Caesars Sees iGaming Gains But Still Grappling with Data Breach Affecting NC Customers

Caesars Entertainment executives expressed an optimistic outlook for iGaming during the company’s third-quarter earnings call on Tuesday.

With iGaming among its top-performing market segments, Caesars’ results support pro-online gaming arguments by some North Carolina legislators who want to legalize app-based casino gambling activity in the state.

The company revealed more information about a recent data breach in a required quarterly 10-Q SEC filing on the same day.

A strong quarter for Caesars Entertainment

Overall, Caesars saw record third-quarter earnings with strong performances in regional markets and the iGaming sector.

“It was an extremely strong quarter for us, all-time record for the company,” CEO Tom Reeg told investors.

The leading proponent of North Carolina online casinos is Rep. Jason Saine, senior chair of the NC House Appropriations Committee. In Saine’s arguments for bringing iGaming to the state, which he outlined in a Charlotte Observer opinion piece, the sector could generate nearly $300 million annually for the state. New iGaming casinos can begin operating at a much faster pace than brick-and-mortar facilities. Furthermore, in states where online casinos are legal, the revenue from the sector outpaces that of retail casinos and online sports betting.

During the earnings call, the data revealed by Caesars executives were in line with Saine’s points as the company saw a 38% year-over-year increase in iGaming handle. Reeg also made the point that iGaming is not cannibalizing their land-based casinos.

“In terms of cannibalization, we have seen nothing to date in terms of cannibalizing the brick-and-mortar business,” Reeg said. “It’s been accretive to brick-and-mortar in that — customers that we found through digital or reactivated in digital, showing up in brick-and-mortar continues to increase as the quarters pass.”

North Carolina’s two Cherokee-owned casinos, Harrah’s Cherokee and Harrah’s Cherokee Valley River are both owned by Caesars including the Caesars retail sportsbooks in both casinos.

Saine and his like-minded colleagues can introduce a bill to bring iGaming to the state during the next session of the General Assembly.

In the meantime, the North Carolina Lottery Commission will be ironing out rules for the launch of online sports betting and parimutuel horse race betting for a mid-June launch.

The cybersecurity elephant in the room

Caesars is expected to be among the operators offering online sports betting in North Carolina in 2024.

However, Caesars does have a serious sticky wicket due to the cybersecurity breach it experienced earlier this year which affected both Harrah’s venues  in the state. The casinos participate in the Caesars Rewards program that criminals infiltrated, accessing Social Security numbers and driver’s license details of some members.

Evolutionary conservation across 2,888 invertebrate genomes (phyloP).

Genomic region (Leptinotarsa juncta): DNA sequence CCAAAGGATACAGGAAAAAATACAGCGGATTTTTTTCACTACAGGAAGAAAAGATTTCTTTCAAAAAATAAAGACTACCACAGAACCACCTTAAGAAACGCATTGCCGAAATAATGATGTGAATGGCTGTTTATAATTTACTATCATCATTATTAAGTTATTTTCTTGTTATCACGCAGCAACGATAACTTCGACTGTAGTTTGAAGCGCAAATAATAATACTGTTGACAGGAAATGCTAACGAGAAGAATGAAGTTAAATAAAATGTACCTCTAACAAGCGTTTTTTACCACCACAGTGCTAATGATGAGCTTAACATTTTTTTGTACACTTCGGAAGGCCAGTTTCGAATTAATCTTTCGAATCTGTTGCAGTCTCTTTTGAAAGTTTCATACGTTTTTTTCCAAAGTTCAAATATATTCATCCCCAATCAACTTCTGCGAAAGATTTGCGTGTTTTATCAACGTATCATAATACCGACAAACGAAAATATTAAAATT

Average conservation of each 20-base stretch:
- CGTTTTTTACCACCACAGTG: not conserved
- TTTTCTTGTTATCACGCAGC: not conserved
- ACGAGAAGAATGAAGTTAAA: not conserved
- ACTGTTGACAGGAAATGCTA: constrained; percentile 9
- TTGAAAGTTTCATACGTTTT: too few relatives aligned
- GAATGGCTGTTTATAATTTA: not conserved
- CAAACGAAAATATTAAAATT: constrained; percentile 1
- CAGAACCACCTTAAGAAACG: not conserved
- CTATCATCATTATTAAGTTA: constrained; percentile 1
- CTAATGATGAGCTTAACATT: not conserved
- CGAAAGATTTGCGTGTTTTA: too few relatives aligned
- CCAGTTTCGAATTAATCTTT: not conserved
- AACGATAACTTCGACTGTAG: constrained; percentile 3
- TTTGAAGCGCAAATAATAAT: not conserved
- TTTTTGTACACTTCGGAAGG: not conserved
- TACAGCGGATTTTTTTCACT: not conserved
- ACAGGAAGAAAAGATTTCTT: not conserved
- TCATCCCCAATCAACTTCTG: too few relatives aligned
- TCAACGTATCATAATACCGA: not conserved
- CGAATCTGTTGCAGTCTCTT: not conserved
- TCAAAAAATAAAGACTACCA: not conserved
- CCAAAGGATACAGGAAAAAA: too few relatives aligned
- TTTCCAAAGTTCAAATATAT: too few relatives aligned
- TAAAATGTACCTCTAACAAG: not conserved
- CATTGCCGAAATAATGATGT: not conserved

Ahead of the earnings call, Ceasars revealed in an SEC filing that it is the target of over a dozen lawsuits from aggrieved customers affected by the hack. The company announced the data incident on Sept. 14, 2023.

“Between September 15 and October 26, 2023, thirteen class actions have been filed against us in U.S. federal and state courts in Nevada, New Jersey, and California, purporting to represent various classes of persons whose personal information was affected by the Data Incident. These class actions assert a variety of common law and statutory claims based on allegations that the Company failed to use reasonable security procedures and practices to safeguard customers’ personal information, and seek monetary and statutory damages, injunctive relief and other related relief. Caesars is seeking consolidation of the cases that have been filed into a single case.”

In addition, the filing stated that Caesars is also the subject of inquiries from state regulators regarding the data breach and that the company is “cooperating fully with regulators.” The list of states making inquiries was not in the filing.

Van Denton, director of corporate communications at the North Carolina Education Lottery, told NCSharp via email that the North Carolina Lottery Commission was not among the state agencies sending inquiries to Caesars Entertainment.

So, while Caesars enjoyed an impressive jump in revenue in the third quarter, it also indicated that the company is still unsure of the “scope and costs and related impacts” of the data breach.

MGM also experienced a more extensive cybersecurity incident this year, shutting down resort reservations systems and gaming machines for nine days and costing the company at least $100 million. When asked if Caesars saw any competitive advantage when MGM was breached, Reeg replied succinctly.

“One thing I know for certain after this quarter is nobody benefits from a cybersecurity incident.”

About the Author

Cheryl Coward

Cheryl Coward started her career as a news reporter in Washington, DC. She's a die-hard women's basketball fan and founded the website as a result of that passion. She loves writing about sports on all levels and has previous experience covering sports betting regulations, operator marketing campaigns and women's sports gambling topics.